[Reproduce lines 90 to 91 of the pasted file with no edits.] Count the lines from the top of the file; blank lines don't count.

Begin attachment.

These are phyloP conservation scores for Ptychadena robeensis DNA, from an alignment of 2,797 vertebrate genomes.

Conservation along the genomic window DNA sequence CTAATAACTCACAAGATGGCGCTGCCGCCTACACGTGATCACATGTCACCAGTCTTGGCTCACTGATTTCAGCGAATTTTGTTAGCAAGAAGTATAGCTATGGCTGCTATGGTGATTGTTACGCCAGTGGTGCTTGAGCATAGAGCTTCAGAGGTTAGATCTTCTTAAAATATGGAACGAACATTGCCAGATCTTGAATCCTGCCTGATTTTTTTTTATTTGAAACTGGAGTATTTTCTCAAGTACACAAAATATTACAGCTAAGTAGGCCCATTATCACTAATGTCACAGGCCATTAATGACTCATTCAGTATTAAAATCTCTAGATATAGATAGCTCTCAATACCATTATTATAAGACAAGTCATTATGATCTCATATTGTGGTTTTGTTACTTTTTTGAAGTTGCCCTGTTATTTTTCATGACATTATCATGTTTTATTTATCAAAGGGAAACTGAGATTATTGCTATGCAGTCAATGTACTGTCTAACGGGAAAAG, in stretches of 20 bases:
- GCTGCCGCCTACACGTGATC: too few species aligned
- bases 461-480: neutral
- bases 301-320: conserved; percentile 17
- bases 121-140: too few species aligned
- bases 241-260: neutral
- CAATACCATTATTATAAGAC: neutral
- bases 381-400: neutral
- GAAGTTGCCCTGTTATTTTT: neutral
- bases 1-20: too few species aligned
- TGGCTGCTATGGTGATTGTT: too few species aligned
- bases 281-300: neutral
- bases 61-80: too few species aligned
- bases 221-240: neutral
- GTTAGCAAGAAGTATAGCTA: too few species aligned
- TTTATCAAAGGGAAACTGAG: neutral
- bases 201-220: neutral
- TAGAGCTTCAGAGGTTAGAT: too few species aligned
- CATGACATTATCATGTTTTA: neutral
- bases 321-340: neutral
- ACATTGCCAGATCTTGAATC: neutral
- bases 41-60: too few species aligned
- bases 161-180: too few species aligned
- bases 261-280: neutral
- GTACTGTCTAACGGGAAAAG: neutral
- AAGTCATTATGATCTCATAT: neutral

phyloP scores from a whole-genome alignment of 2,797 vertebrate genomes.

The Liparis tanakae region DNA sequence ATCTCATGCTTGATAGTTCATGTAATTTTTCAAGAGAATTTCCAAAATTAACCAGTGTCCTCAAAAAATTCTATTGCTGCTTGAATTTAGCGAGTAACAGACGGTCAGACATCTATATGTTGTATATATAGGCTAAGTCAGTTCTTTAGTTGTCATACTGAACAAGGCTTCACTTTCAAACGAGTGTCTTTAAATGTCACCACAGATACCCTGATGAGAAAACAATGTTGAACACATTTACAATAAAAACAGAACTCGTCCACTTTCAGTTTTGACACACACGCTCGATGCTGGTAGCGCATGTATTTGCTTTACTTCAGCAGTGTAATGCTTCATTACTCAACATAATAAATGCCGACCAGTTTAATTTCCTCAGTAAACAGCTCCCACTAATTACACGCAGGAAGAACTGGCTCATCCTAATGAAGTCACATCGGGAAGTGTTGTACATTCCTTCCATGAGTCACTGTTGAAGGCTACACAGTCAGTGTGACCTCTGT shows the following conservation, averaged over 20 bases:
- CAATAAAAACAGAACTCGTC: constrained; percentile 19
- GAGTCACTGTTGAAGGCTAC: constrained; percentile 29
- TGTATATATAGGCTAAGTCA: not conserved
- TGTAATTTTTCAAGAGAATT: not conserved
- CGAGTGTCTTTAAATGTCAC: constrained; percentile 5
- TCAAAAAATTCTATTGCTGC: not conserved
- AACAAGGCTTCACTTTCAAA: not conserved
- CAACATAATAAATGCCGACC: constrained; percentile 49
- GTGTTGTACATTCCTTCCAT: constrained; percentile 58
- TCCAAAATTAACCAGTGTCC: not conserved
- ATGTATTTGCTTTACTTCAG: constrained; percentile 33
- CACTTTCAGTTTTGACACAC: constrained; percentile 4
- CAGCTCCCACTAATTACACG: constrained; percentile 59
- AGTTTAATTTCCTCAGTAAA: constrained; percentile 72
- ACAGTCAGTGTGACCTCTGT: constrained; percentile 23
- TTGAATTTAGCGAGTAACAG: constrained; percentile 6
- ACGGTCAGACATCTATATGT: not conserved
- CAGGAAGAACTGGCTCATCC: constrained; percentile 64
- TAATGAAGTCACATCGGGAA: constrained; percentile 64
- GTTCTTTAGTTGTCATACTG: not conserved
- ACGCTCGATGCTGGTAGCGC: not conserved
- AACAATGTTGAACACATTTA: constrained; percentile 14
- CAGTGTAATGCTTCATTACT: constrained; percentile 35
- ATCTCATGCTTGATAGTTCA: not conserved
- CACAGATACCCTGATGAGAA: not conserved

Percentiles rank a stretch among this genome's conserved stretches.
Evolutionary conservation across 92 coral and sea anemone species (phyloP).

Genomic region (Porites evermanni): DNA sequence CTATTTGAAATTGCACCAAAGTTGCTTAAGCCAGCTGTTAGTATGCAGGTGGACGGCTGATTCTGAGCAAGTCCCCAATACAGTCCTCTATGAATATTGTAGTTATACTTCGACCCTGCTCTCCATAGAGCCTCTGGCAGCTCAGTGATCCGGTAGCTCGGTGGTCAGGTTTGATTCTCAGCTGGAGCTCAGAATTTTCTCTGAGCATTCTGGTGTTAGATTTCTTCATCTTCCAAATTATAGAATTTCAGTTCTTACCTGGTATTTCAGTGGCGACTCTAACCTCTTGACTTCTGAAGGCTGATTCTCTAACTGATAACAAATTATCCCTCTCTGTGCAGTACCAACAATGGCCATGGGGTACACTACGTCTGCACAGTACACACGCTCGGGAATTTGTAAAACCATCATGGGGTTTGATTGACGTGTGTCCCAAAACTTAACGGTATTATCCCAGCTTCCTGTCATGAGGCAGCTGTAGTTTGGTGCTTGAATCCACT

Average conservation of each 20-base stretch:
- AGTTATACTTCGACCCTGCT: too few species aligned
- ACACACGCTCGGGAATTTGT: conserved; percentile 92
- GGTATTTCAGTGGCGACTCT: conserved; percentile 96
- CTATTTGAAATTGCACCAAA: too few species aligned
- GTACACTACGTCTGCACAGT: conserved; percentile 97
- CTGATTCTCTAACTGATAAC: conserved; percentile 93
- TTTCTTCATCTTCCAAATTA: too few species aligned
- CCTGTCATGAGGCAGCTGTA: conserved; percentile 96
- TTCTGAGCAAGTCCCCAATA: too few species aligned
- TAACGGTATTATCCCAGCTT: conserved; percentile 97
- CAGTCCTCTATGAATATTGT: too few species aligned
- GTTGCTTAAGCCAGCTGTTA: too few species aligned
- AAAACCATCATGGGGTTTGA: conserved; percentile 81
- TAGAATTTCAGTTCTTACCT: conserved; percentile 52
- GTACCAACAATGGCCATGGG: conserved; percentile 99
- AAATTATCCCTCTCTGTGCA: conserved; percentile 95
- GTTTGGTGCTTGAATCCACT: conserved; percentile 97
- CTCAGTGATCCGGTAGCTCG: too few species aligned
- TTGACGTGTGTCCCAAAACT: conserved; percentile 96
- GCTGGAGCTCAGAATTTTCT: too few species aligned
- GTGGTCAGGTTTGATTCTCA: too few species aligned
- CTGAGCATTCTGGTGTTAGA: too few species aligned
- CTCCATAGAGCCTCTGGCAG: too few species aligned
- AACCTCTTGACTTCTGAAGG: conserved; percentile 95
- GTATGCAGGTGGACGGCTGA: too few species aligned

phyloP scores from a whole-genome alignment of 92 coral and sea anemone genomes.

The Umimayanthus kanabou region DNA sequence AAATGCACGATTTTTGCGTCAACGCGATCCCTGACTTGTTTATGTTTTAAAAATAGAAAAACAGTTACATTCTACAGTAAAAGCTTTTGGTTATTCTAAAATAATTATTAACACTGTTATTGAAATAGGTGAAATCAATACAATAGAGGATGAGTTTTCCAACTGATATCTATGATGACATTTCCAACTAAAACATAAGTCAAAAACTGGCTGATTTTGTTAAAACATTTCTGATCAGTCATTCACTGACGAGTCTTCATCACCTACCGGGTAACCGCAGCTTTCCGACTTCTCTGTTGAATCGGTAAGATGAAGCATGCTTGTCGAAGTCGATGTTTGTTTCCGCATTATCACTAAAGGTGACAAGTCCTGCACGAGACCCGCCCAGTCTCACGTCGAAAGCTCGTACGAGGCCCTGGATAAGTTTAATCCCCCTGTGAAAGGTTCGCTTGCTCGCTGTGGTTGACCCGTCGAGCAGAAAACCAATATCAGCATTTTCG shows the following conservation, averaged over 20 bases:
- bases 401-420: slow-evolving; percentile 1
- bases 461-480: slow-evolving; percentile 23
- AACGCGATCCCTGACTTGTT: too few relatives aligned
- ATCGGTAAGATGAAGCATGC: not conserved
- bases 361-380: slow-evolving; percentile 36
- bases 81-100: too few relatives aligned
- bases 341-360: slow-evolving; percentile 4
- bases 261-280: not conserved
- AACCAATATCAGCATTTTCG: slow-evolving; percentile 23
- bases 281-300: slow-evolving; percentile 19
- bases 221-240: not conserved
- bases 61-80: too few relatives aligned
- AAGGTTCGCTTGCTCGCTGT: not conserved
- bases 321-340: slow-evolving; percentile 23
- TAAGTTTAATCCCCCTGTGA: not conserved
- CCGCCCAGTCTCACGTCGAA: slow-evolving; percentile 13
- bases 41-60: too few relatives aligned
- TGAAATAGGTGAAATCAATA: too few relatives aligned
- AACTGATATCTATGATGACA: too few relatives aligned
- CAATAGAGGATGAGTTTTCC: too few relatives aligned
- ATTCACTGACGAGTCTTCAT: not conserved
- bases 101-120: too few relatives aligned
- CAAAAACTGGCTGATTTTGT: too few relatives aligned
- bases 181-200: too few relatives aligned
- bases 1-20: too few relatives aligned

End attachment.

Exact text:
- bases 361-380: slow-evolving; percentile 36
- bases 81-100: too few relatives aligned